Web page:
Table Play

January 4, 2009 — 8 Comments

I kicked off the new year by finishing up a project I started last year. This is a play table I just finished today for Ray.


Most of the in-house projects I’ve taken on in my current woodshop have been either for the shop or for Ray. Given the way the last few years have been for me at work, I can’t see it having turned out differently. Adult-scale furniture takes me a long time to construct and finish, and as my shop is not very large it’s difficult to store large boards and panels while a piece is under construction. Also, an unfortunate busy spell at work can keep me out of the shop for months at a time, and the larger pieces tend to require a kind of continuity and focus not made possible by such a staccato schedule. So on a variety of fronts, these small-scale pieces are great.

I’ve made three pieces for Ray so far:

A desk and chairs made mostly with handtools, fabricated out of 2x4s:

Ray's Desk

A stepping stool made with the boards of a thrown away futon:

Step Stool Installed

And this latest piece, a play table.

In Use

With all pieces I make for Ray I try to experiment with skills and processes I haven’t yet tried. The last two pieces used curves and sprayed finishes. The desk and chairs were my first legitimate (i.e. non-woodshop furniture) foray into handtools. And this play table was also the first show-in-the-house piece for which I used a spokeshave and which features exposed handcut dovetails.

A lot of people who see these projects while they’re being constructed wonder why I don’t just run down to Ikea to pick up a step stool for $10 or a desk and chairs for $25. They wonder why I handplane children’s furniture or throw pieces away that aren’t turning out well. Why all this effort for something so…ephemeral? And on some level, I understand where they’re coming from. It’s highly unlikely Ray will remember these pieces when he gets older. I certainly have no recollection whatsoever of even using a step stool, much less what it may have looked like or where it may have come from.

Perhaps I don’t really have an answer which would make sense to anyone who would go to Ikea or Target. Why I make these things goes beyond the fact that I just like spending time in the woodshop or that I want to make stuff for my kid. This might sound a little over-the-top, but through these projects I very much believe that in some small way I’m shaping the way Ray sees the world. I want him to know that it’s still possible to make stuff and to know the people who make your stuff. That not everything we use is disposable. That with just a little bit of effort and practice you can still have something to do with the very artifacts around which your life happens–something other than breaking out a credit card, lugging a box home, and cursing at Swedish assembly diagrams.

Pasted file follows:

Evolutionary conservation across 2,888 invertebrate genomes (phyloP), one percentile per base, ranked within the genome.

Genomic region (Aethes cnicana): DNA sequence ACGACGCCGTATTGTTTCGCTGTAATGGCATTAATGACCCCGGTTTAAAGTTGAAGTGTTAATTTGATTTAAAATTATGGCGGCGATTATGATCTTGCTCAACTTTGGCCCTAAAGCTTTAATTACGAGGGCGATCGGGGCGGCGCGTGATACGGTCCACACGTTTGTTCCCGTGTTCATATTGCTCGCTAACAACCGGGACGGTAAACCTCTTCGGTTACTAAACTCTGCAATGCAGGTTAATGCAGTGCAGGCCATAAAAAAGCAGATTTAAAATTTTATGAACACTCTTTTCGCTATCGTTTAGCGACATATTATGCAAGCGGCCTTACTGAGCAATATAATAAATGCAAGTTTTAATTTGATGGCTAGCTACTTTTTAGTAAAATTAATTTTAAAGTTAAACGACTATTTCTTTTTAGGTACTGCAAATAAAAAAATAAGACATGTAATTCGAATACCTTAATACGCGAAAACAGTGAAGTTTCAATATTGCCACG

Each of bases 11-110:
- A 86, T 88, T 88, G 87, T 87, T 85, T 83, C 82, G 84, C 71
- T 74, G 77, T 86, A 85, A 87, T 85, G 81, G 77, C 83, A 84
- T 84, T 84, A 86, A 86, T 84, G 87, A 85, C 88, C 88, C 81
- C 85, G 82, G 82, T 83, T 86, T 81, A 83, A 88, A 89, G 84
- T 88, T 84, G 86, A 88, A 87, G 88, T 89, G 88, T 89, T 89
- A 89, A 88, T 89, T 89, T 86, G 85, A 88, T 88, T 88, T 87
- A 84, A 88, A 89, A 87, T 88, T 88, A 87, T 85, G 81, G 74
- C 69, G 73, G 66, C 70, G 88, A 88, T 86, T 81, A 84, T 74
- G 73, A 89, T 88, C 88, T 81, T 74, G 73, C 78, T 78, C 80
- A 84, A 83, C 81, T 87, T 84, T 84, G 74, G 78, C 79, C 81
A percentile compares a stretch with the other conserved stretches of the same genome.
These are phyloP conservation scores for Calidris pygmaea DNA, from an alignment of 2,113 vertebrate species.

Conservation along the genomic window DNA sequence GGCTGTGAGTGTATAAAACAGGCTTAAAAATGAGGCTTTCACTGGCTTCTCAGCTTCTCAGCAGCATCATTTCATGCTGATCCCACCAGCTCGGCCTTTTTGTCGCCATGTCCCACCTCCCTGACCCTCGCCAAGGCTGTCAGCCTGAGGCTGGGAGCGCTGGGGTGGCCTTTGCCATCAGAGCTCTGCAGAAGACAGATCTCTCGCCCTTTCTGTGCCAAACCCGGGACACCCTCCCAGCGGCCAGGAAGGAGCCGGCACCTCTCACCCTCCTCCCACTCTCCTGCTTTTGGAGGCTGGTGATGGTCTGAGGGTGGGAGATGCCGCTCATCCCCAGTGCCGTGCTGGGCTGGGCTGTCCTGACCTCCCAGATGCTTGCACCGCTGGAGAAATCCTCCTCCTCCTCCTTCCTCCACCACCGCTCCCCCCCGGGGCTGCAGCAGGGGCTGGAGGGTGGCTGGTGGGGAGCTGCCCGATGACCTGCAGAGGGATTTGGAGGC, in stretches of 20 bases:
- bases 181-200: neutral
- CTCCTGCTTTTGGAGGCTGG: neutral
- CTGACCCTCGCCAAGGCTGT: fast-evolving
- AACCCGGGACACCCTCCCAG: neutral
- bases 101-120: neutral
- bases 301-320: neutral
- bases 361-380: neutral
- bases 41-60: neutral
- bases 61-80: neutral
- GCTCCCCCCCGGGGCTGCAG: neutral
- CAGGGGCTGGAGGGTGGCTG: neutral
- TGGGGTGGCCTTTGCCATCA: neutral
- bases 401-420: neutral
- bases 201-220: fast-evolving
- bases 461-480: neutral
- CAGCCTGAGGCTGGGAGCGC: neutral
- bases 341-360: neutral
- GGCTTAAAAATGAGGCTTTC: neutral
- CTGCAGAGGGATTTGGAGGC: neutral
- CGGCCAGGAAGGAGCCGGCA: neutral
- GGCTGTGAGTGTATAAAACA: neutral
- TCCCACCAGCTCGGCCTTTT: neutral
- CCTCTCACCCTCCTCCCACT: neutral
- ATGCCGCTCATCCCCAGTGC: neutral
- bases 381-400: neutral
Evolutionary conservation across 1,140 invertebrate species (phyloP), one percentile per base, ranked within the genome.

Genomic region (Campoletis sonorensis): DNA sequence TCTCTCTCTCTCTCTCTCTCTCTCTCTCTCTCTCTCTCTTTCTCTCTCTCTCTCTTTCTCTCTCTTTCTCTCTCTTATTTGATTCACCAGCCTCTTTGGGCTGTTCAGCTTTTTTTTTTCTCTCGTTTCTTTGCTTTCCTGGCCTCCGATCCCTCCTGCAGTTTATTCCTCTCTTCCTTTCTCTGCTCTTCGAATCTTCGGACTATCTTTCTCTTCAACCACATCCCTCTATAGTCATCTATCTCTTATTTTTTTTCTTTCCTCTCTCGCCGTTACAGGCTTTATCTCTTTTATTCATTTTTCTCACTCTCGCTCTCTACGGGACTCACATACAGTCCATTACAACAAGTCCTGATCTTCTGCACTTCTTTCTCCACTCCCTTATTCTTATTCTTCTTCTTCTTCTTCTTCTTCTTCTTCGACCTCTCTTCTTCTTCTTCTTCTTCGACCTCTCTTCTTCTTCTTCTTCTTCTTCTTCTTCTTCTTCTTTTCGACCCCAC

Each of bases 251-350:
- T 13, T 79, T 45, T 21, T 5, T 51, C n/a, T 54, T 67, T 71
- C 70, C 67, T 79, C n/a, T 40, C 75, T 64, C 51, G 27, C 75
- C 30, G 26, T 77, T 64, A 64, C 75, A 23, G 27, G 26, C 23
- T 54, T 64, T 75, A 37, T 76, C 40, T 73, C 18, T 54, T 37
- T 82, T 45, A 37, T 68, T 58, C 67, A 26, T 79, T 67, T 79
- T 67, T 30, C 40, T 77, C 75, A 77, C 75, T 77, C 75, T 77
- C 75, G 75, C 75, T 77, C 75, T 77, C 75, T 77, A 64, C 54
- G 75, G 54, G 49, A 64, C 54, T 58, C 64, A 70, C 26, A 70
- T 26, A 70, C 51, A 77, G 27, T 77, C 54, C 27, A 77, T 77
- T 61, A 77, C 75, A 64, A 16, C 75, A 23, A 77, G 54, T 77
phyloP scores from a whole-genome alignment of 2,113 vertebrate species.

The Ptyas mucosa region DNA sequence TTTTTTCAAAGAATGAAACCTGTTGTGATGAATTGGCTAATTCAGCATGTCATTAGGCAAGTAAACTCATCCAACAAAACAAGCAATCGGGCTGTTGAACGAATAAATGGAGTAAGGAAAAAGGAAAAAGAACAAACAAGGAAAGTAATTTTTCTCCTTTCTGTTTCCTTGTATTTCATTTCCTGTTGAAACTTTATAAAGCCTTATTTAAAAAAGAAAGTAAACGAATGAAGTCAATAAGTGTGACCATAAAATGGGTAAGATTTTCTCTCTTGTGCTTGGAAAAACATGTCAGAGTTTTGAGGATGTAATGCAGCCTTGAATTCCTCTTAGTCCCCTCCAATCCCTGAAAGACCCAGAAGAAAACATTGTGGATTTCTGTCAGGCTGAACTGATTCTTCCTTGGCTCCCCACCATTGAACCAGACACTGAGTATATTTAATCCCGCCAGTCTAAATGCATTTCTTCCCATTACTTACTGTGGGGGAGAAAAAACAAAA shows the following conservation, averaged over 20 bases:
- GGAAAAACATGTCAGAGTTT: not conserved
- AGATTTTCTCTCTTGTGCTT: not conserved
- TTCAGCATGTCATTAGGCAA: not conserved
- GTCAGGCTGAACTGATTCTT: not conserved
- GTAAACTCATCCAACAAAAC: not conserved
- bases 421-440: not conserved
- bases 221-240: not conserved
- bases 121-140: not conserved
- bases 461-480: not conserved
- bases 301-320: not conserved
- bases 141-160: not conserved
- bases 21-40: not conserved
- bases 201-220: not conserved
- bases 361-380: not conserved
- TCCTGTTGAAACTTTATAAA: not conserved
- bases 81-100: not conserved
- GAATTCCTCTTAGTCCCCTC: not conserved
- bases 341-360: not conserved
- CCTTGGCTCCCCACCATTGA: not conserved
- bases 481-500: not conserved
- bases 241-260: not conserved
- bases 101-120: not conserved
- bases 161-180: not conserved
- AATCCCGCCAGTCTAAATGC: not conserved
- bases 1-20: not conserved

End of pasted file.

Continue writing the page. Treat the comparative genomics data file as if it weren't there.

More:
8 responses to Table Play

  1. I’m nearly loathe to write this, but, seriously?  Has Ron Howard not wasted so much of his adult life trying to teach people precisely why you’re making this furniture?  I say “wasted” only because folks are asking you.

    My wife and I have found non-Euclidean geometry via our amateur carpentry and a motivation to make a small train table.  Your work is impressive, moreso after my much less impressive attempt.  In our weak defense, we don’t have a woodshop nor more than a small cache of low-grade tools.  But our heads were searching a different solution space than yours, i.e., we—mostly she—sought the end rather than the toil.

  2. Wow you sure do know who to make some cool stuff! Would love to get my hands on some of those play tables for my kids!

  3. Your kid has cool toys and stuff. I’m, . . .  jealous.

  4. Hi Narayan,

    For what it’s worth, I’m about 3-4 hours from Berea; my family holds an annual reunion there.  Upon reading the description of your masthead, I thought it might be interesting to note.  +)

  5. Thanks, all.

    Daniel–had no idea you were in that part of the country. I went in late November–don’t know if you saw the flickr sets for the woodworking conference or my visit to the Shaker Village. But even as most of the trees were bare or almost bare, I was very taken with that part of the country. I can only imagine what it’s like in the summer. I just wish the road between the Shaker Village and Berea had shoulders–so many things I couldn’t photograph.

    It’s funny–since I started making stuff for Ray, most adults I know have one or more stories about the stuff that their parents made. And more importantly, how that stuff, regardless of how hacked-together or crudely made, is still proudly in circulation somewhere in the family.

    And most woodworkers I know have some story about how one of their early projects–replete with flaws and experiments gone bad–has been claimed by a loved one. They lament that evidence to their lesser-skilled days will probably never make it to the burn pile.

    Here’s a good story to that effect.

  6. I too love to take old things and reuse them or remake them into usable things again.  Great job, thanks for sharing.

  7. You make quality stuff. Very lucky that you have time to make them. I am sure that you enjoy the time you’re working on the furniture. Great stuff!

  8. What a great Dad! I’m sure your son will appreciate and treasure the furniture. Maybe, even hand them down to his future children.

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